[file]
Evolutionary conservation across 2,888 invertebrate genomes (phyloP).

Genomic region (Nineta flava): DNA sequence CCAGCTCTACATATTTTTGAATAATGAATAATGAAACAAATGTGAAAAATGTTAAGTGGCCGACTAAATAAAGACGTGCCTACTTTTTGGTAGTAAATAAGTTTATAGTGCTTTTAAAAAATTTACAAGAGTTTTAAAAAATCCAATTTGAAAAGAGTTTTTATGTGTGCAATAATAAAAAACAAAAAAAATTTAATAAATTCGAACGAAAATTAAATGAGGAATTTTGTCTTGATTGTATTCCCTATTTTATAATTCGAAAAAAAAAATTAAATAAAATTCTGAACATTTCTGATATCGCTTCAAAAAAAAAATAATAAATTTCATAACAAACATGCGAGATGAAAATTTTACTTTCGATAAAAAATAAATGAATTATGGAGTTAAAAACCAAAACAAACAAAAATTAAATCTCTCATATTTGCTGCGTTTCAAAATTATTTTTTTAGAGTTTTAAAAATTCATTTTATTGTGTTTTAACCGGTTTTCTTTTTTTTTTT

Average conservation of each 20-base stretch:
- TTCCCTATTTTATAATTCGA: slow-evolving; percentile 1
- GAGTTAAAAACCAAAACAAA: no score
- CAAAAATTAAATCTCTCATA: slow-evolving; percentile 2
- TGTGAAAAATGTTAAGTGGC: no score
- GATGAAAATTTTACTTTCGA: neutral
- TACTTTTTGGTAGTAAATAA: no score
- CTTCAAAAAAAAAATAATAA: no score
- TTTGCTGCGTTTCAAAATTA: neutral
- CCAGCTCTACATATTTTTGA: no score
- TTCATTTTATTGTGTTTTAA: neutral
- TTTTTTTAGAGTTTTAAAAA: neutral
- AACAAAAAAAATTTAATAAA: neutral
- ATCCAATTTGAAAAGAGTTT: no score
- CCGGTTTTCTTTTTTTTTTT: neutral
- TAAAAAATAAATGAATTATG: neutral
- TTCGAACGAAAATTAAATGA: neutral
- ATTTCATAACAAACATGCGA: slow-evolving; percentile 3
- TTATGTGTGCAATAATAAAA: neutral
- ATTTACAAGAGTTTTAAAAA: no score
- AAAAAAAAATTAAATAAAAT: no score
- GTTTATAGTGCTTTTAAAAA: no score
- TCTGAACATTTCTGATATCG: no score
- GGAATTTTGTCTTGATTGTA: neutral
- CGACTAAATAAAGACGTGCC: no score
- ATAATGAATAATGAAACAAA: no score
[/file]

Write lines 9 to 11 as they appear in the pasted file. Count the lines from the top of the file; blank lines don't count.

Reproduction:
- TACTTTTTGGTAGTAAATAA: no score
- CTTCAAAAAAAAAATAATAA: no score
- TTTGCTGCGTTTCAAAATTA: neutral